Source Newsroom: Iowa State University
Newswise — Tonight's State of the Union address will mark the midway point for President Obama's initial term in office. And while Obama will no doubt laud some of his administration's accomplishments -- particularly in its domestic agenda -- Iowa State University's political science chair reports mixed reviews on the president's foreign policy performance.
Professor James McCormick recently completed a comprehensive assessment of Obama's foreign policy efforts thus far for a book -- tentatively titled "The 'Big Bang' Presidency" and edited by Steven Schier -- which will be published later this year. In it, he wrote that the Obama administration came to office promising foreign policy change, but the degree of that change has been limited.
"In outlining a liberal internationalist foreign policy approach, the Obama administration has surely achieved change from the approach followed by the Bush administration," wrote McCormick, an author and editor of 10 books on U.S. foreign policy, including "American Foreign Policy and Process" (5th edition, Wadsworth Publishing, 2010). "In seeking to implement that approach -- whether evaluated through the changes in the substance of American policy or through the achievements that it has had -- the Obama administration has had much less success. In this sense, continuity in several foreign policy arenas remains more prevalent than change during the first two years of the Obama administration."
In his text, McCormick cites several areas that reflect the administration's considerable continuity with the foreign policy of the Bush administration. As an example, he wrote that the Obama administration made an initial attempt to infuse domestic values into foreign policy with its three executive orders on the treatment of terrorist suspects, but the most visible symbol of the Bush policy -- Guantanamo Bay -- remains open, and military commissions continue as well.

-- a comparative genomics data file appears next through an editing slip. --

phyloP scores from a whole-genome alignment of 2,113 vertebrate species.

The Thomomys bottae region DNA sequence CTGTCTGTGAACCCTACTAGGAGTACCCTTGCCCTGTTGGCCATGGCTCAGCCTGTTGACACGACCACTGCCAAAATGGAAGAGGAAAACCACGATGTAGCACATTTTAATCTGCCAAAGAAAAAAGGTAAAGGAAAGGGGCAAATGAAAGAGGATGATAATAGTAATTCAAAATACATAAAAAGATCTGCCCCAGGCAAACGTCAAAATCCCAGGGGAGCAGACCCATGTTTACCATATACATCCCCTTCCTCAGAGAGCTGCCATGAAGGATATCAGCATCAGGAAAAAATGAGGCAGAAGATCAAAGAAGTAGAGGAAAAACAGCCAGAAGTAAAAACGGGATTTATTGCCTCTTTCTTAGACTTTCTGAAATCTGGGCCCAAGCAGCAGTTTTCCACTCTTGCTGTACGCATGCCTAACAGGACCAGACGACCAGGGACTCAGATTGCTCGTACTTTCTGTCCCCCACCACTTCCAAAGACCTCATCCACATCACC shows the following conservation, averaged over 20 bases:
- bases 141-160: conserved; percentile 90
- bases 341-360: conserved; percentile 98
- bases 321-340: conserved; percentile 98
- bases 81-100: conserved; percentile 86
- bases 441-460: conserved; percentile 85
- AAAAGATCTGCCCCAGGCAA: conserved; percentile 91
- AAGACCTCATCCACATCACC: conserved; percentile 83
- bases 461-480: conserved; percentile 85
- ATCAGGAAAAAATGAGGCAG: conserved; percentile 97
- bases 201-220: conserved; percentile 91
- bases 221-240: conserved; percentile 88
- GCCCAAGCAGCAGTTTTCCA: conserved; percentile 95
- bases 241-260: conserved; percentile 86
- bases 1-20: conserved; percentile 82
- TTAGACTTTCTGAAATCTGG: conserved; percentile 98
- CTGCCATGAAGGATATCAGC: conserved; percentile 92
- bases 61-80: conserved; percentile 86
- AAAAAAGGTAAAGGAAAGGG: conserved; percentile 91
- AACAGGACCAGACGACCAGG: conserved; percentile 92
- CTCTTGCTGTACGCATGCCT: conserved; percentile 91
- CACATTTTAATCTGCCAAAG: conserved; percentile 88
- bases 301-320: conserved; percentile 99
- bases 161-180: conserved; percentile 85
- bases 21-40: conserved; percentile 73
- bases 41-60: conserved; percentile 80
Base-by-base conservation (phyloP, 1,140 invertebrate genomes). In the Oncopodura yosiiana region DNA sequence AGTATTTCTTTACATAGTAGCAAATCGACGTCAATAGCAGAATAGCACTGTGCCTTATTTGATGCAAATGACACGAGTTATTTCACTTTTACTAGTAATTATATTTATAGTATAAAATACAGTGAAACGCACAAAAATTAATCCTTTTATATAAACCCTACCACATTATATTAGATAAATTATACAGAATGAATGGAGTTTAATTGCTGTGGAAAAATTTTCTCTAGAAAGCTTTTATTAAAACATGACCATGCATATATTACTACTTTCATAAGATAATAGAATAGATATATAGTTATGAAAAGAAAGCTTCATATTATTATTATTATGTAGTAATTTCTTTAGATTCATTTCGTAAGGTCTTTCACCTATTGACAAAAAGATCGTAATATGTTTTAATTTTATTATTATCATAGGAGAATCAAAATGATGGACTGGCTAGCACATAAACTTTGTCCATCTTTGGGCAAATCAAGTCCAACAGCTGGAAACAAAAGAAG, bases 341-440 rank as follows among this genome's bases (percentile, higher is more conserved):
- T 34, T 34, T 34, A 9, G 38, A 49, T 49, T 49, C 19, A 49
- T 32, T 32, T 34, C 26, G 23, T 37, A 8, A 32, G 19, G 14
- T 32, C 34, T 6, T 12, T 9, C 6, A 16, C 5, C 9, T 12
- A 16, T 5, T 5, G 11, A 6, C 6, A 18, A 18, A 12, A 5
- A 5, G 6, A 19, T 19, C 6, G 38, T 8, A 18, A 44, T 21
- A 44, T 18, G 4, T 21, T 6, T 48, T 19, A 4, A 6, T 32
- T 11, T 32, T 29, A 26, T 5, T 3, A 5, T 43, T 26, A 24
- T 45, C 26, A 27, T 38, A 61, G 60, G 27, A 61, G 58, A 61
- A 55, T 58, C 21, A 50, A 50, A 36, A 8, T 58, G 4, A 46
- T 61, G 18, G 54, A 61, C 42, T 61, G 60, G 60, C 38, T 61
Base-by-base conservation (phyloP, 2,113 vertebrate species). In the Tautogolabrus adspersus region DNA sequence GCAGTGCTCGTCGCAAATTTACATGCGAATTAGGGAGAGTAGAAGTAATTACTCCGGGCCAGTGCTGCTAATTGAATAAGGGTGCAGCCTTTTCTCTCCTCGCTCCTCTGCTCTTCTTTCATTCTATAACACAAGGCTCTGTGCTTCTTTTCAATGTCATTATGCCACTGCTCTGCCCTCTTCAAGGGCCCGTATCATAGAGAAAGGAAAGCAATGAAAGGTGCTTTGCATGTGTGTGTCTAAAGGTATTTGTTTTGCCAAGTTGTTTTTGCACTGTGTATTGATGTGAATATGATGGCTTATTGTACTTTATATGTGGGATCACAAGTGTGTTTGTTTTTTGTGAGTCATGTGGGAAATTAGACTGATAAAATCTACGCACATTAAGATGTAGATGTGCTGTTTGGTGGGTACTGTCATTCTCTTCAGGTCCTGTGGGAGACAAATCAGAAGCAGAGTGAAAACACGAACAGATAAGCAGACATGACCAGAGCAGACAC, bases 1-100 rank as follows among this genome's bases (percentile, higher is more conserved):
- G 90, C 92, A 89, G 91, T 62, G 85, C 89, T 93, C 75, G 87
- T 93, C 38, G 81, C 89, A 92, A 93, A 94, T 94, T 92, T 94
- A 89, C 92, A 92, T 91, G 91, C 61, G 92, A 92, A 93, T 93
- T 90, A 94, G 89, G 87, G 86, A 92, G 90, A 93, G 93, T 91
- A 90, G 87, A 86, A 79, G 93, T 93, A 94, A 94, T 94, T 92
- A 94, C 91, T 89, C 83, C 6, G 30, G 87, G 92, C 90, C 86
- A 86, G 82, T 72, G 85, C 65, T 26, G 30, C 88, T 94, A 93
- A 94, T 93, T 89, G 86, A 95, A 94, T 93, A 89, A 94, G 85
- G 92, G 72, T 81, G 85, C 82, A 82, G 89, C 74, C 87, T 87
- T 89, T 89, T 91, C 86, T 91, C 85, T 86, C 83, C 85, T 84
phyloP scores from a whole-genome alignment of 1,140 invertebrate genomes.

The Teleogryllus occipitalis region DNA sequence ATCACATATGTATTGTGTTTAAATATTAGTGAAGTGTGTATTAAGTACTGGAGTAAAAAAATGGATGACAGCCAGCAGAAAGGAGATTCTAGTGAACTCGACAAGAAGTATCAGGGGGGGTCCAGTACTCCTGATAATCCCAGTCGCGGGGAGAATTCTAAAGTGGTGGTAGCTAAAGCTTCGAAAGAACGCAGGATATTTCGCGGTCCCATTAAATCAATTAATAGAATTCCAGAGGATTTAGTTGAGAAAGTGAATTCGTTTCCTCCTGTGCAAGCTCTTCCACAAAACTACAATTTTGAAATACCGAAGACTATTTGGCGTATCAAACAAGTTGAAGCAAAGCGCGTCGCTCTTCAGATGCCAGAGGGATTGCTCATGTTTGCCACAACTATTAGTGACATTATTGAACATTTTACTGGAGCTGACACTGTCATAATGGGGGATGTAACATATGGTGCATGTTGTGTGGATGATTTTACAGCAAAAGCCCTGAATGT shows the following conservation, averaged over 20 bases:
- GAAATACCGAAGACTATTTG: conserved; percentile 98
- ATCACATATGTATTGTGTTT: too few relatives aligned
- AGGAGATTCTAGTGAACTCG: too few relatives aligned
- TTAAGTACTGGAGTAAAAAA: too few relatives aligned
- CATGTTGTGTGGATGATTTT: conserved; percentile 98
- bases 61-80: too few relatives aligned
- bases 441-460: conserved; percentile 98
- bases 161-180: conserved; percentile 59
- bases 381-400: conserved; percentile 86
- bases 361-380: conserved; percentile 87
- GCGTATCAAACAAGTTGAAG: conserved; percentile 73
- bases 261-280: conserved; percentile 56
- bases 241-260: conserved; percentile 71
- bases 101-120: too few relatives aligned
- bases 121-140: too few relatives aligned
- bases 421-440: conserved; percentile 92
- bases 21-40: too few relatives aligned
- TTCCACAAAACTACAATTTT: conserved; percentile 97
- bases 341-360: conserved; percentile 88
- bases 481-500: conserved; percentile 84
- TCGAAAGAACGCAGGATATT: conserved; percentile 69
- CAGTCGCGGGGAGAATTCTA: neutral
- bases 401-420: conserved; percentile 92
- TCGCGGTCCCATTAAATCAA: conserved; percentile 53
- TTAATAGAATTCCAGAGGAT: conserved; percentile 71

McCormick contends that while Obama is more popular than Bush abroad, his popularity has not necessarily translated into American foreign policy gains.
"President Obama's personal popularity initially softened America's image abroad as compared to the Bush years, but that new 'soft power' has not been translated very easily into support for American foreign policy," McCormick wrote. "Further, on major security issues, with the exception of ending the Iraq War, the Obama administration's policy reflects more continuity than change -- whether addressing the Afghanistan War, the Middle East, or the nuclear threats from North Korea and Iran. Indeed, the strategy of engagement with North Korea and Iran has not yielded success; instead, relations with both countries appear to have eroded."
But McCormick also notes that Obama has initiated some substantive foreign policy changes and achieved at least one notable success.
"The Obama administration has begun to address a number of global commons issues with new policy approaches -- whether global financial reform, climate change, or nuclear nonproliferation," he wrote. "The degree of success in each of these areas remains unclear, but these policies do represent new departures from the Bush years.
"Finally, and importantly, Obama's strategy of engagement with Russia has had a substantial effect in improving that relationship and a New START Treaty is a crucial consequence of the 'reset' in relations with that country," he continued.
McCormick concludes that the president's foreign policy remains a "work in progress," and one still short on implementation. And he doesn't see the political climate becoming more favorable for greater implementation in the next two years.
"With the shift to Republican control of the U.S. House of Representatives and the lessening of Democratic control in the U.S. Senate after the 2010 congressional elections, and with the increasingly threatening international environment -- whether from the difficulties in the Afghan War, a more assertive North Korea, or the continuing actions of Iran (or perhaps elsewhere) -- the administration will likely find it difficult to continue its liberal internationalist agenda, much as the Clinton administration found after the 1994 congressional elections," McCormick wrote. "In this sense, foreign policy change may be in the air for the Obama administration, but perhaps not in the way that it had originally intended."